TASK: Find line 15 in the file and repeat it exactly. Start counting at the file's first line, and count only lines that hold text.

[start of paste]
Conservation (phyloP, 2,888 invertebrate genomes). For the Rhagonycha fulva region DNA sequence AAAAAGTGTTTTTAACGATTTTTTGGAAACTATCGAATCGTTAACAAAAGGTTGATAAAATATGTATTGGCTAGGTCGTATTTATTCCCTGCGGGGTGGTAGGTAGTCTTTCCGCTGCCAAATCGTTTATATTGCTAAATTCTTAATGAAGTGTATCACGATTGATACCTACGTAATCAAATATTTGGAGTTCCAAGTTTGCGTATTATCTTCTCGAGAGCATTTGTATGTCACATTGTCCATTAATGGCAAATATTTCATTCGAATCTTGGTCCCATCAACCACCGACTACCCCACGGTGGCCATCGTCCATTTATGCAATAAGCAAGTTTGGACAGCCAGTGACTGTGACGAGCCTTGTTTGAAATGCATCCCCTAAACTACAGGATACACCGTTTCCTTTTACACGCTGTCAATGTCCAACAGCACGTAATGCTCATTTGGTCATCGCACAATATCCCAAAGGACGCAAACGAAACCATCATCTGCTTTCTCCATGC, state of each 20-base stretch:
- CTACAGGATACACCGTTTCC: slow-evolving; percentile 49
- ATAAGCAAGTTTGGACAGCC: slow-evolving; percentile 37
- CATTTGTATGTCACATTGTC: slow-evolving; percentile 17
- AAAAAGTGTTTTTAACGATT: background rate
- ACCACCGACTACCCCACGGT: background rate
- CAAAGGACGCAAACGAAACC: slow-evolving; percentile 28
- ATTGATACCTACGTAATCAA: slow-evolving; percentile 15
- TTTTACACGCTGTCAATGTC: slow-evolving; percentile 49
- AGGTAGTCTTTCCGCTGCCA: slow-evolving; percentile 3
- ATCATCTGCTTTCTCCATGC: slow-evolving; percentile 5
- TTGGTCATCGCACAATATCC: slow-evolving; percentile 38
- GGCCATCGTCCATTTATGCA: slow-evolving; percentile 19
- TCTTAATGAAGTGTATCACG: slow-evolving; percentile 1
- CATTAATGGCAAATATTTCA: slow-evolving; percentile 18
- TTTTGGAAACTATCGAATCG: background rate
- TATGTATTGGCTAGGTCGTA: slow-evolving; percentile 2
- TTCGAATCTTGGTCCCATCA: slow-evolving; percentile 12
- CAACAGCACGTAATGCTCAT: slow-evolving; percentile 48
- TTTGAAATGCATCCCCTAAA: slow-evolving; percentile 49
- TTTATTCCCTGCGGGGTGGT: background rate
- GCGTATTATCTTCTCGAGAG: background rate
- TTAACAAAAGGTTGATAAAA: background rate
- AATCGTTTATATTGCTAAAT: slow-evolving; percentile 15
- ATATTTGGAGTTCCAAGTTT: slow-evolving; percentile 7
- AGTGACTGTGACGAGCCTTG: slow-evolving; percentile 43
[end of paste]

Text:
- CATTAATGGCAAATATTTCA: slow-evolving; percentile 18